Is Australia Back?

Time to take another look at the wines of Australia


You have to love Australia’s red wines. If for nothing else than the sheer simplicity of twisting off a baker’s dozen of screw-caps as opposed to setting out to fight with so many corks. OK that’s not a tremendous motivation to get you to try these wines but it was a sweet sight for my sore eyes, or hand as the case may be. Some of these wines were also tasted at a formal tasting, just to make clear that samples that fetch multiple 100s of dollars are not making it to Snooth central.

I went to this tasting, which is a rare outing for me indeed, because I am interested in Australian wines, as I should be. A little lost at times as I work my through them, but on several levels they are fascinating wines. The most obvious level is of course their rapid rise and then fall from grace that marked their foray into the US market circa 2000-2007. It’s tough to pinpoint what drove their demand, but the fall may be a bit easier to frame into a discussion.

Simply put their market was undermined. Undermined by the inexpensive Aussie Shiraz that the wines became identified with, and undermined by some remarkable if relatively inexpensive Shiraz that made many people reconsider spending more for a wine that had little more to offer. Inexpensive Shiraz was able to match expensive Shiraz on many levels including the explosive fruit, richness and power that made these wines appealing. In fact it is those same traits that proved it’s downfall. Sure the great examples of Shiraz pack in so much more. They have depth and complexity, and refinement of tannins, but these more esoteric considerations appeal to a relatively small part of the consumer base. For the most part rich, and chewy and packed with fruit was, and remains enough for a Shiraz to be consider successful.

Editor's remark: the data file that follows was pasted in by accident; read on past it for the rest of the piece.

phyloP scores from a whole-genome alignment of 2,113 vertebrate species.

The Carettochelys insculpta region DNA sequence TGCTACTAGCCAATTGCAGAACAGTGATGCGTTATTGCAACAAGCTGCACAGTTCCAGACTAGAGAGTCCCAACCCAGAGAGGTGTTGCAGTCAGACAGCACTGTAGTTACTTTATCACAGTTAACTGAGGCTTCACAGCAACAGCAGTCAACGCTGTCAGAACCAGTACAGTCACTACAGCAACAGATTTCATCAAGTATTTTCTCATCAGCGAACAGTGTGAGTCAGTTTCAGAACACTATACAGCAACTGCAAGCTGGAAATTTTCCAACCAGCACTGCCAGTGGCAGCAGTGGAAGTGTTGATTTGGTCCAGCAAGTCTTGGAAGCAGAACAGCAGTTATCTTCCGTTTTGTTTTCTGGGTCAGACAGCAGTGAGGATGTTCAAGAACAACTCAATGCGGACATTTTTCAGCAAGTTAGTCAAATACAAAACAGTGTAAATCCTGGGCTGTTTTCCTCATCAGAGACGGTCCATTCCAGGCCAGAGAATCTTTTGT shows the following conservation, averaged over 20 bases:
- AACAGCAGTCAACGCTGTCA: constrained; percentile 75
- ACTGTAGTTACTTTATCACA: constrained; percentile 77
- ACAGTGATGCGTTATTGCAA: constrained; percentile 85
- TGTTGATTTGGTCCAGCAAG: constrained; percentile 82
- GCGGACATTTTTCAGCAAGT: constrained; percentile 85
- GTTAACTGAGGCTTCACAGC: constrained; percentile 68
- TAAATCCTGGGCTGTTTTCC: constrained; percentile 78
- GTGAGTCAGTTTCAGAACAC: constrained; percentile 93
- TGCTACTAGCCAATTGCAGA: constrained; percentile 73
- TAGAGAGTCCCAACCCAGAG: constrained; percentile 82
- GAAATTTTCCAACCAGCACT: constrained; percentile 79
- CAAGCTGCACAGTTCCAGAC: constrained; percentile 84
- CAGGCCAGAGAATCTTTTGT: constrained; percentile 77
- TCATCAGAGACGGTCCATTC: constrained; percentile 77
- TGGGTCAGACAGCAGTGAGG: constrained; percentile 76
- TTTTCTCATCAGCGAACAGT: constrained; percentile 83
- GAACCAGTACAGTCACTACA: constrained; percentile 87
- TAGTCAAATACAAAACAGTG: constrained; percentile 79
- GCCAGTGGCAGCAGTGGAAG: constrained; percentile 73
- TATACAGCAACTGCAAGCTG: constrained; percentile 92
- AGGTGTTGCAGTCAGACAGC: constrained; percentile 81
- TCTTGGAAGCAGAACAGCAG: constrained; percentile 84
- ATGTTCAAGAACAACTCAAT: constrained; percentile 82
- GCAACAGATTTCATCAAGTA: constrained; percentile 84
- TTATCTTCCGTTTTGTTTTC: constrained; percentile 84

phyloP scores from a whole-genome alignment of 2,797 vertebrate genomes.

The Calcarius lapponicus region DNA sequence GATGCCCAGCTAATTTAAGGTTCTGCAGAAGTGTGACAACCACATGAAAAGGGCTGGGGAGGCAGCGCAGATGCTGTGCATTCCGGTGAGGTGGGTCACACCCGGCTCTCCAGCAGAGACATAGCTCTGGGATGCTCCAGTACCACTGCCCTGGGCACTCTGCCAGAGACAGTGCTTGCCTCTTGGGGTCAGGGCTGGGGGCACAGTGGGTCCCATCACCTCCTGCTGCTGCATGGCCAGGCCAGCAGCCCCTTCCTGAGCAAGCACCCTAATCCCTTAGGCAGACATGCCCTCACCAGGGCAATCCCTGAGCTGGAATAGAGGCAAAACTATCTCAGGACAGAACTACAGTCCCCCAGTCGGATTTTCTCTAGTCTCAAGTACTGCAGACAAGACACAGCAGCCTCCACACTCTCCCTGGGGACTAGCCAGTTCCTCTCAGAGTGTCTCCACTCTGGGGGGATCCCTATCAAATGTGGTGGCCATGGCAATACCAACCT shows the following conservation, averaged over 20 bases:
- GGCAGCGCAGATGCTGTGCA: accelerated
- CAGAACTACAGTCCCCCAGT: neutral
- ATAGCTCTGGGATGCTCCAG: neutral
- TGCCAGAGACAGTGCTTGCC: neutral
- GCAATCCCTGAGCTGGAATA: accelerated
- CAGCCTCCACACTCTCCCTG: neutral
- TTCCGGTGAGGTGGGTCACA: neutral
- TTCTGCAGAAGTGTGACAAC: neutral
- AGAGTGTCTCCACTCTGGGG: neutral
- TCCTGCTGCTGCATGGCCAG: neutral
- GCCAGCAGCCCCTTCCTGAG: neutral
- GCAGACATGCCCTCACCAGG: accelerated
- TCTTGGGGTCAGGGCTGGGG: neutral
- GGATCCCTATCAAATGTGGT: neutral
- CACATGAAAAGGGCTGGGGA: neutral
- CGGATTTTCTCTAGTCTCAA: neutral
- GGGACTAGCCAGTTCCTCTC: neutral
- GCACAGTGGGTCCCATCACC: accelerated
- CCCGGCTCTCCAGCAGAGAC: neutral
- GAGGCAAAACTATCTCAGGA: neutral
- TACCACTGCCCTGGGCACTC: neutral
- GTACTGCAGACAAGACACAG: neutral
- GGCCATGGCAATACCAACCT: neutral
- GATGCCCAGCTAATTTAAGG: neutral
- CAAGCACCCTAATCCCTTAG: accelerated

And so the screw turned, no pun intended.  $20 Shiraz were receiving critical acclaim that rivaled wines costing multiples more. Those more expensive examples began to stall in the marketplace, and that stall not so gradually moved down the pricing scale until all that was successful were value priced Shiraz. In less than a decade Australian Shiraz went from a media darling to a wine sold primarily on price, low price. The wines also did change over time and this change contributed to their demise. In response to wines that received mega scores from the noted critics of the day, producers tended to ratchet up their wines. Bigger wines got bigger scores so a fuse was lit. If ever a market segment revealed the disconnect between wines that win tasting competitions and wines that drink well it was Australian Shiraz.